Support such as JobKeeper and cash flow assistance have been important for keeping businesses open, stimulating economic activity and keeping Victorians employed. Furthermore, the Coronavirus Supplement to JobSeeker and Youth Allowance recipients, and one-off payments to pensioners have supported household incomes, consumer spending and economic activity.
Commonwealth economic support has been welcome. However, the JobKeeper wage subsidy excludes some of the groups most affected during the pandemic, including casuals who were with their employer for fewer than 12 months, and temporary residents.
A substantial proportion of casual employees are likely to have missed out on JobKeeper and lost work. Nationally, nearly two-thirds of the total decline in employment from February to August was from casual employees. And in 2019, 43% of all Victorian casual employees were with their employer for fewer than 12 months.
The JobKeeper exclusion for shorter term casual employees exacerbates the disproportionate economic impact of the pandemic on women. In 2019, 56% of casual employees were female.
There were over 160,000 temporary residents employed in Victoria in 2019, many of them employed in industries most affected during the pandemic − including accommodation and food services, which is one of the two largest employers of temporary residents in Victoria. Unfortunately, temporary residents are ineligible for Commonwealth support from either the JobKeeper or JobSeeker payments.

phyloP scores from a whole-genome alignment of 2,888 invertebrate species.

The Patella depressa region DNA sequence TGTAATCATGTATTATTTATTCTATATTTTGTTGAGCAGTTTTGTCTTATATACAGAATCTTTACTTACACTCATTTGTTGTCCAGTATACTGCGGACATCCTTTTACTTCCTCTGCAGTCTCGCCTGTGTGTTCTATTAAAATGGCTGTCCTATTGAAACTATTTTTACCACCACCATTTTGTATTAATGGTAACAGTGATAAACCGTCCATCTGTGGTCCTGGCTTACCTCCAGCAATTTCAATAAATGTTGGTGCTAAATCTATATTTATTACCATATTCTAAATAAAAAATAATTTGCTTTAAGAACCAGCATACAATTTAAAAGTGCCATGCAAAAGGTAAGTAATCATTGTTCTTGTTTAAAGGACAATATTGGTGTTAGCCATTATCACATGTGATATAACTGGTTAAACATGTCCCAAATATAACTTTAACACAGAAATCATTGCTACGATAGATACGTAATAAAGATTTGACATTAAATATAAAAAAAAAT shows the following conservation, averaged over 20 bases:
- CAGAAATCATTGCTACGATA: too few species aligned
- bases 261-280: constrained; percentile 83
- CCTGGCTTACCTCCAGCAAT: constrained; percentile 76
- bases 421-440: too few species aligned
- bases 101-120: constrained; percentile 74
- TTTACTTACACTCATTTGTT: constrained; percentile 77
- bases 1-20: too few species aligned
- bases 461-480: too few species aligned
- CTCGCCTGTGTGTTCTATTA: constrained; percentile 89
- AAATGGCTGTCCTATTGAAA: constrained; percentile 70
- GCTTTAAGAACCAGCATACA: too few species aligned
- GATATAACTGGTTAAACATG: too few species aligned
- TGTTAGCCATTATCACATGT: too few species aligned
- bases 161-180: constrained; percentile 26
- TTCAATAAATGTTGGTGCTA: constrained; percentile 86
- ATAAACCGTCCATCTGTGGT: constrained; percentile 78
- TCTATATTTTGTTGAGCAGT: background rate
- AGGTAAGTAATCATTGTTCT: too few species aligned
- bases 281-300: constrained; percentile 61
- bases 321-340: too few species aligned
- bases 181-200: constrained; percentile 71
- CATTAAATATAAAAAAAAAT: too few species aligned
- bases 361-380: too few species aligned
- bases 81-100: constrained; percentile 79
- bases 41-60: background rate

Victoria’s education sector represents approximately 3% of the Victorian economy and 22% of our exports, making it our largest service export sector. Unfortunately, universities were also excluded from the JobKeeper wage subsidy program despite the international student intake for Victoria’s education sector dropping by 49% during the pandemic.
The reduction to fortnightly JobKeeper – by $300 for full time workers and $750 for part time workers – from 28 September 2020 came as Victoria introduced necessary public health restrictions in response to the second wave of the coronavirus (COVID-19). The coronavirus supplement for JobSeeker recipients was also reduced by $300 a fortnight. These cuts have disproportionately affected Victoria’s economy and lower income Victorians, right when support was needed the most.
The Commonwealth Budget 2020-21 continues the trend of Victorians not receiving their fair share of infrastructure investment. Despite more than 26% of Australia’s population living in Victoria, it is estimated that the State will receive less than 22% of Commonwealth infrastructure investment over the five years to 2023-24.
As detailed in Budget Paper 2, Chapter 4, the Commonwealth Grants Commission’s 2020 Methodology Review significantly reduced the GST relativity for Victoria and the methodology change is expected to redistribute approximately $1 billion per year in GST revenue away from Victoria.
Reviewed 20 November 2020